Tampopo ★★★★

The saying goes that some people eat to live, and some people live to eat. Juzo Itami’s “Tampopo” is the rare serving of food porn that brings both groups to the table. First released in 1985 (and now returning to theaters with a delectable new 4K restoration), this timeless Japanese classic begins with a petulant gangster bringing a full picnic into a movie theater, and ends with a hungry infant instinctively suckling on his mother’s breast. In between, Itami’s fiercely beloved film unfolds like a prix fixe tasting menu of strange comic delights, the director’s fabulist sensibilities feeding into an episodic foodie fantasia about all of the things that give life its flavor and make it worth savoring.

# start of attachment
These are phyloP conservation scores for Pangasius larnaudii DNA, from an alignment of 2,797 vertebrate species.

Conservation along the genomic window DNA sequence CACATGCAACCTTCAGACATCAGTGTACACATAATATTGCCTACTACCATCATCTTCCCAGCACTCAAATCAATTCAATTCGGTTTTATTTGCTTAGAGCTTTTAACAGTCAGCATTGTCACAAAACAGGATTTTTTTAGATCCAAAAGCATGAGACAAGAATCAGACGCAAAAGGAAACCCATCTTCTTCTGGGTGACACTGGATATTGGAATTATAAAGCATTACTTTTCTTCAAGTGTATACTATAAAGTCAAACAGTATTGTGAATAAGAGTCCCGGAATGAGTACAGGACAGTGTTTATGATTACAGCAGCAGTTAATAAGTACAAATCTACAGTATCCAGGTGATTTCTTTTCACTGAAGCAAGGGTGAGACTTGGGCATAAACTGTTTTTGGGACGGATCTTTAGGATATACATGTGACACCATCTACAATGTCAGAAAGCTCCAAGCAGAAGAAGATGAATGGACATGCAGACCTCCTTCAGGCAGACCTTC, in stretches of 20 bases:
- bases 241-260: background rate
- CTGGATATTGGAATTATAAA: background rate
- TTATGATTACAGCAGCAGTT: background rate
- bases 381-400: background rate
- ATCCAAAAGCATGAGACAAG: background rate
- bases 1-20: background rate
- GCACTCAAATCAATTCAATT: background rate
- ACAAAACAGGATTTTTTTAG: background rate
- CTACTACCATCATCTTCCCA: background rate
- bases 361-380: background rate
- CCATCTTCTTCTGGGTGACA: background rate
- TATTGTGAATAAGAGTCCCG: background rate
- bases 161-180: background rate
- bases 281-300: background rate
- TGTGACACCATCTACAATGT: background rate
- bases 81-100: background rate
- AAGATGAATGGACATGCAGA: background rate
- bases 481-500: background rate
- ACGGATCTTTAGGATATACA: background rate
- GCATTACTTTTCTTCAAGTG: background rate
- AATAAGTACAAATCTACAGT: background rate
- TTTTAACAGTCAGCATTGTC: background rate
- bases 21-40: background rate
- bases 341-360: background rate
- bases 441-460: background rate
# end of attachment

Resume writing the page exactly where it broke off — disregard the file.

The only movie ever made that could accurately be described as a cross between “The Good, The Bad and The Ugly,” “Babette’s Feast,” and “Songs From the Second Floor,” “Tampopo” has been billed as a “ramen western,” and that’s as good a description as any for what Itami managed to cook up. After a delightful prologue in which Kōji Yakusho’s swaggering gangster shatters the fourth wall and whets our appetites for something special, the film introduces us to the driving forces of its so-called plot.

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